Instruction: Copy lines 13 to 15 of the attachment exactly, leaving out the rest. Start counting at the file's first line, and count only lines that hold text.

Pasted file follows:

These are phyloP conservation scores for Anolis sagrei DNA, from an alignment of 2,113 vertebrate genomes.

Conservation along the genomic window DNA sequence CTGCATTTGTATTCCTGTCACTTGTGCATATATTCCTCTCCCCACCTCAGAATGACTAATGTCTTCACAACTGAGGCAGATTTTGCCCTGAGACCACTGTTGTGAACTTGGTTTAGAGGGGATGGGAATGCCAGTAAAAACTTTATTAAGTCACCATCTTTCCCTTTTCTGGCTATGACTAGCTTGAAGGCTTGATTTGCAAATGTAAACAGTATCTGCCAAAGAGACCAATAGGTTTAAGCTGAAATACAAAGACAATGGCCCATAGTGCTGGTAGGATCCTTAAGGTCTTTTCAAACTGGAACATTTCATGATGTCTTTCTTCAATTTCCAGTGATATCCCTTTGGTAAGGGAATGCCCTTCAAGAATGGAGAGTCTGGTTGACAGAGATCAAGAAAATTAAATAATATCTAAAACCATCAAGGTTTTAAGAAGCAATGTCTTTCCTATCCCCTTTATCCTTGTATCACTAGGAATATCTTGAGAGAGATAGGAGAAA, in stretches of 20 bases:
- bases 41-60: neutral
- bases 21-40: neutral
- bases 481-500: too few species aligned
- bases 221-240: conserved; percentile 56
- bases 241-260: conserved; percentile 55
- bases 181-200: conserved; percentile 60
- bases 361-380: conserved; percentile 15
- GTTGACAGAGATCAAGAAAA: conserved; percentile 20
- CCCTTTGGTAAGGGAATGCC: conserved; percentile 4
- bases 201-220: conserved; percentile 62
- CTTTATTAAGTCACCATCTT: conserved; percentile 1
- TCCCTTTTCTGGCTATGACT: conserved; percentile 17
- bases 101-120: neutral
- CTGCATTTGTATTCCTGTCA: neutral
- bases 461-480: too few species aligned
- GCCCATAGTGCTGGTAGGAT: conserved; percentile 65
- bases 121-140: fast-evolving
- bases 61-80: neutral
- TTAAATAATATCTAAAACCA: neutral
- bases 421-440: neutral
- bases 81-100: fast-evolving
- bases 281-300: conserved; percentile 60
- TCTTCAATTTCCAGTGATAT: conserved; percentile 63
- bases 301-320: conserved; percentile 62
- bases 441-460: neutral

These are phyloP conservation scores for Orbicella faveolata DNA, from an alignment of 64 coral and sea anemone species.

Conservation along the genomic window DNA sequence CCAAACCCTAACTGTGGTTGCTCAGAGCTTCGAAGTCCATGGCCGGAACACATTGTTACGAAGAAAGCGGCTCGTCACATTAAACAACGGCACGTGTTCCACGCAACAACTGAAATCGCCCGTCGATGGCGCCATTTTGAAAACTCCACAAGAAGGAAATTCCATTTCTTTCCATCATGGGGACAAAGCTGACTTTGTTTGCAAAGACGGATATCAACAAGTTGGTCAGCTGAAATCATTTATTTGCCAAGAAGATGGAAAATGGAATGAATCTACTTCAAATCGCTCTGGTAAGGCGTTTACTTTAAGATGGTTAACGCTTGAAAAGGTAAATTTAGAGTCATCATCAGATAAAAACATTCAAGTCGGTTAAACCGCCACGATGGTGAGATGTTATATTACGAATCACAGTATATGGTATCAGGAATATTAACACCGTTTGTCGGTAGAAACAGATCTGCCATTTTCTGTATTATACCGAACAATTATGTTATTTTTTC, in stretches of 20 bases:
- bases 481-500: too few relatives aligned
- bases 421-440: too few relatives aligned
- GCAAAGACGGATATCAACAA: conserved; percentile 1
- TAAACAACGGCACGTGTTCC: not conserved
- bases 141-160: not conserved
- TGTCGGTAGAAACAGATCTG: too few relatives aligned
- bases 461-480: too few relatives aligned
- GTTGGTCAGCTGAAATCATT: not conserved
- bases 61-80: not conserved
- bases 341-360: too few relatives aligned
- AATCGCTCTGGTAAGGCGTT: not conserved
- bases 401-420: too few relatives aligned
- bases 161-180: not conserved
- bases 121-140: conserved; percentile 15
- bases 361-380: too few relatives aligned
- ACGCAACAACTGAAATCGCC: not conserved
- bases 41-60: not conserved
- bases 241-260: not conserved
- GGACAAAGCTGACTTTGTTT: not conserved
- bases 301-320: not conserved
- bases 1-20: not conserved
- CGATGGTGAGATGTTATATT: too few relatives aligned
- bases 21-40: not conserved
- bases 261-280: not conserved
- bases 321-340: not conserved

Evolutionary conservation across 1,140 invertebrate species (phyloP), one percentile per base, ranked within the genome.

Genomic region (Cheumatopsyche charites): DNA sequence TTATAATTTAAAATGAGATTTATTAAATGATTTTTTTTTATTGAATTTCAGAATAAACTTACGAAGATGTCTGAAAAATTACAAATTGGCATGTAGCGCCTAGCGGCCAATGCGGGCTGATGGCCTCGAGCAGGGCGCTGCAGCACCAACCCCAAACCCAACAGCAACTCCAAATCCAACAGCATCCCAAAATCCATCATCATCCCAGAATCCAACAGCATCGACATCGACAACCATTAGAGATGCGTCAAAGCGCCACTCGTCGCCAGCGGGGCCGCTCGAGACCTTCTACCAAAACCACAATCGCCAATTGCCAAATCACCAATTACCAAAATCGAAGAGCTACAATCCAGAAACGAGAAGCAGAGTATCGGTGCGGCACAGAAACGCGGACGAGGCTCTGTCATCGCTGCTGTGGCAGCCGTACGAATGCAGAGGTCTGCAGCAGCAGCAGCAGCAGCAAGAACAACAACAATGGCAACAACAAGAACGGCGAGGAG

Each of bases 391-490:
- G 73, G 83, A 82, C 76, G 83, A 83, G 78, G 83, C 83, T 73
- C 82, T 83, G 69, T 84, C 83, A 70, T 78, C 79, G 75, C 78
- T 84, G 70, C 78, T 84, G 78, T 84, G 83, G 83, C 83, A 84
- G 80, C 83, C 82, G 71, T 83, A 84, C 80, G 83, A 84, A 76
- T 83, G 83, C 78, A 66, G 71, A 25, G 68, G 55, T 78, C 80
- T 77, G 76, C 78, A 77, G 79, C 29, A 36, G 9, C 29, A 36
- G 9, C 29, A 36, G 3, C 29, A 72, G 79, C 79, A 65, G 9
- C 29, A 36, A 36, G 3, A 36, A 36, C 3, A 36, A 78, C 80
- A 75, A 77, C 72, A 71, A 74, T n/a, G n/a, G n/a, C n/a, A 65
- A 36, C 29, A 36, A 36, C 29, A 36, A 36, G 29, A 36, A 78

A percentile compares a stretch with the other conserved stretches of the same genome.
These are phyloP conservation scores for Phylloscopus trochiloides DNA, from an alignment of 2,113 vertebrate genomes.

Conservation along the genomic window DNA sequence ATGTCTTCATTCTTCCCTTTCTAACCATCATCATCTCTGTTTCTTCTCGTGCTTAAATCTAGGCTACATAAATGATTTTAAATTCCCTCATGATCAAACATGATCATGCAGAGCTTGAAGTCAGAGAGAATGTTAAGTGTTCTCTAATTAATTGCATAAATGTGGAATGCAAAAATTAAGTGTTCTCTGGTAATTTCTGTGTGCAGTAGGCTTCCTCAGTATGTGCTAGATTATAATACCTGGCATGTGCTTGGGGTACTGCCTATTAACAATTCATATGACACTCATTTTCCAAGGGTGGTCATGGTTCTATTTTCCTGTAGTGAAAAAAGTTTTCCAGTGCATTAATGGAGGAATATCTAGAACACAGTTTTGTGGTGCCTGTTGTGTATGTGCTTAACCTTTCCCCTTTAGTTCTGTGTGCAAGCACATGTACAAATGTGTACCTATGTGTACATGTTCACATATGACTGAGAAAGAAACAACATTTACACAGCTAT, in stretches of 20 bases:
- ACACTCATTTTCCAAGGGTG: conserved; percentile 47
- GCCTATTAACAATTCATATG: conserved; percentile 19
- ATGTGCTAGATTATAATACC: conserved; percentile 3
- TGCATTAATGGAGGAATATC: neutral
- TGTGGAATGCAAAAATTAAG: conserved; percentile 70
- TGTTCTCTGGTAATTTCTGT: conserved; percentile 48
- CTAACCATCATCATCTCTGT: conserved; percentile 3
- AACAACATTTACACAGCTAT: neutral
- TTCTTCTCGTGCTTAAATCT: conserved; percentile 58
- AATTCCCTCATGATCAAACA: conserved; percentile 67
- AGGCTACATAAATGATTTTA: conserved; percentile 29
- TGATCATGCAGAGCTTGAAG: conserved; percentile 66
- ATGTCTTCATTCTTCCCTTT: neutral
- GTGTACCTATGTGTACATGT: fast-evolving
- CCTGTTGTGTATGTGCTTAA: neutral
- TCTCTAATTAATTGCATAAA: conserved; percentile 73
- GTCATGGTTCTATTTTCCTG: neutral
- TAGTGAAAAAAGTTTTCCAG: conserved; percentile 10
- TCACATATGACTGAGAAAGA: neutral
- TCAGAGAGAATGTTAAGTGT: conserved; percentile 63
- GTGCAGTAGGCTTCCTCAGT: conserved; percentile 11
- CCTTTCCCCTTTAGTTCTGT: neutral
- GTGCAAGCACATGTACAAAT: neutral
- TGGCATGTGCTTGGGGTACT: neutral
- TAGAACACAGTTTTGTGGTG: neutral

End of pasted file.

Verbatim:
- CTTTATTAAGTCACCATCTT: conserved; percentile 1
- TCCCTTTTCTGGCTATGACT: conserved; percentile 17
- bases 101-120: neutral